Duke probe still `very active'

Despite negative DNA results, prosecutor says he won't drop case

April 12, 2006|By JEFF BARKER | JEFF BARKER,SUN REPORTER

Despite a lack of DNA evidence to this point, the investigation into an alleged gang rape by three members of the Duke University men's lacrosse team "is proceeding the way a case should proceed" and isn't being dropped, the chief prosecutor said yesterday.

Durham County (N.C.) District Attorney Mike Nifong said he is still assembling and evaluating evidence in the case of a March 13 off-campus party at which an exotic dancer alleges she was raped in a bathroom by three men.

"There have been people who have said that I should have given this case up a long time ago, and there are people who have said that I should already have indicted," Nifong told a North Carolina Central University forum.

"The fact is that this case is proceeding the way a case should proceed. I am trying to determine exactly what the evidence is that we have to proceed on and to assemble that evidence before anyone is charged. I assure you by my presence here, this case is not over," Nifong said.

Defense attorneys said Monday that they had received the results of court-ordered tests showing no players' DNA on or inside the woman who alleged she was raped. The lacrosse team's captains had said in a statement two weeks ago that the DNA results would "demonstrate that these allegations are absolutely false."

But Nifong suggested that some DNA results were still outstanding. Asked at the forum by a student whether there were different types of DNA tests that can be administered, he replied that there were. Without elaborating, he added that he was still awaiting the results of some tests.

Asked about Nifong's statement afterward, Durham police spokeswoman Kammie Michael said only: "It's still a very active investigation."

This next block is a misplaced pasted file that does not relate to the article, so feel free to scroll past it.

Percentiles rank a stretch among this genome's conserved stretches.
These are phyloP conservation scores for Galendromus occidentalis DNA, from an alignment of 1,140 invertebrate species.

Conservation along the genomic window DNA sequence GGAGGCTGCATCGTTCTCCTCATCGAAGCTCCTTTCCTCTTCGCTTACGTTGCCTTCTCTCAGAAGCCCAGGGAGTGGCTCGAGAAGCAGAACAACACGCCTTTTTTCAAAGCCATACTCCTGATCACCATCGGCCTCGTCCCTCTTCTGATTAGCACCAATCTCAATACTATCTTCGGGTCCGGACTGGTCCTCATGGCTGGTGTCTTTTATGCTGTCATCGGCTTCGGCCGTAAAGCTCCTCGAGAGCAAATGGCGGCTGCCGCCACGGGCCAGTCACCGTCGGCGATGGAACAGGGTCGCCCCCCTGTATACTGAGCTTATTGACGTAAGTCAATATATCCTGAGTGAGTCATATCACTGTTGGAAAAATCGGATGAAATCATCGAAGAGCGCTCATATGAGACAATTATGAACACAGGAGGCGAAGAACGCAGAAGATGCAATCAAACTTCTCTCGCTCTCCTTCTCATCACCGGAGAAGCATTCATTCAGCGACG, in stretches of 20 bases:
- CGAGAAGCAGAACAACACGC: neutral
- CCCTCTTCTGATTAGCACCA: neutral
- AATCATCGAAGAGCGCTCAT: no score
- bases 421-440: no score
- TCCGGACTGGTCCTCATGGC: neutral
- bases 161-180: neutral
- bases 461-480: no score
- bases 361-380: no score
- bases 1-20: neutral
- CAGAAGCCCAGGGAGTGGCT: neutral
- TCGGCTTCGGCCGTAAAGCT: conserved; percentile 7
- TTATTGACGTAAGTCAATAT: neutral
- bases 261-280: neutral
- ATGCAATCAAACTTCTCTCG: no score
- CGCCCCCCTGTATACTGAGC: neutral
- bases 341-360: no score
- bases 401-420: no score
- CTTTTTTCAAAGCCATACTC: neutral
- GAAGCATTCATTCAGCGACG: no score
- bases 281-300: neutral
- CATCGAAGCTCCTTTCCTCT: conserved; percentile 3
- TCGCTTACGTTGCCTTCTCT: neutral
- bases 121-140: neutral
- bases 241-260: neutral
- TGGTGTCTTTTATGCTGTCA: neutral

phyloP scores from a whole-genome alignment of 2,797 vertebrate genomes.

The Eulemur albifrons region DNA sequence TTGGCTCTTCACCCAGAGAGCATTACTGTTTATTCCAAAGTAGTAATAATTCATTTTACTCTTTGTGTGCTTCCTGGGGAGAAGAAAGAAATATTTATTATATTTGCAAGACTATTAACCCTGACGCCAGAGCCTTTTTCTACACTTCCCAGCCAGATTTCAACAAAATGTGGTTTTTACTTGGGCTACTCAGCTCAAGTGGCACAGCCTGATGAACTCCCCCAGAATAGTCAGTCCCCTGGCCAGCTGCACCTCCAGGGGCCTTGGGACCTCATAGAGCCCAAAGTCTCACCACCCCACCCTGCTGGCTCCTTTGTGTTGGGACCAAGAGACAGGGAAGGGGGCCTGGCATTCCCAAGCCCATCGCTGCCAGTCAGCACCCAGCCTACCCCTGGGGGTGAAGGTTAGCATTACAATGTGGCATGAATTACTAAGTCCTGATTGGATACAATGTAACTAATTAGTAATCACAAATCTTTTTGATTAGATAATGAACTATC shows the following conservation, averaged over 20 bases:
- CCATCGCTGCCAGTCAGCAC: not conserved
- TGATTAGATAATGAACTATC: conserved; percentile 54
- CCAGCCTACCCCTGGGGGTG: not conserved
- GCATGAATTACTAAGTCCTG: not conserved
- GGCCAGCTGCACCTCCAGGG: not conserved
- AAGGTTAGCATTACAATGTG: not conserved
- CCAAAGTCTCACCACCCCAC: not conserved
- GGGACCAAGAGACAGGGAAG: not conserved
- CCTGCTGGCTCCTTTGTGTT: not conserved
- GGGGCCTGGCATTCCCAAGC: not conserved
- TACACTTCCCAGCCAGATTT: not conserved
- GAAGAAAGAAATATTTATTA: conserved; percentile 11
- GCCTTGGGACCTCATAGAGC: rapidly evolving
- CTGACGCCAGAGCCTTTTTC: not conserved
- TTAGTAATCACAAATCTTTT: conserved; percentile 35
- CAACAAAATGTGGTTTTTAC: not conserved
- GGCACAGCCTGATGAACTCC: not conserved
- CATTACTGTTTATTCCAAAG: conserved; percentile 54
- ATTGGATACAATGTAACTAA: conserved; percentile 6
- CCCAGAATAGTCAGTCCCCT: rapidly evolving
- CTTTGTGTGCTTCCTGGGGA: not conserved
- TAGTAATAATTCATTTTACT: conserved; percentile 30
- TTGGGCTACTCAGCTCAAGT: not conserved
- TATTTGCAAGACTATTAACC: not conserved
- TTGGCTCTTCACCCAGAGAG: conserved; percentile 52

Nifong said there is more to a case than DNA tests. A 1978 graduate of the University of North Carolina School of a Law, he said prosecutors have done without DNA evidence for most of the years he's been practicing.

Defense attorneys have suggested the lack of DNA matches supported their clients' innocence.

The forum, broadcast on the Internet by Durham-area network television affiliates, was hosted by North Carolina Central, a historically black institution where the alleged rape victim is a student.

The woman told police she was forced into a bathroom during a lacrosse team party on the edge of campus and raped by three men, according to police records. Police have also investigated whether the woman was subjected to racial taunts. Duke canceled the rest of the team's season and coach Mike Pressler resigned. Demonstrators have periodically rallied at or near Duke, demanding justice for the accuser.

The case has racial undertones because the woman is black and 46 of the 47 players are white.

Some students at the forum seemed impatient that the investigation seemed to be moving slowly. One questioner said she believes evidence may have been tampered with because the alleged victim was examined at a Duke medical facility that could have been trying to protect the university's image.

"Your comments ... are exactly what this case does not need right now," Nifong said. He said he could jeopardize the case by rushing forward with incomplete evidence. "I don't want to arrest the wrong person in any case," Nifong said.

The forum was also attended by North Carolina Central Chancellor James H. Ammons, Durham Mayor William V. Bell and student leaders from Duke and North Carolina Central.

jeff.barker@baltsun.com

Baltimore Sun Articles
|
|
|
Please note the green-lined linked article text has been applied commercially without any involvement from our newsroom editors, reporters or any other editorial staff.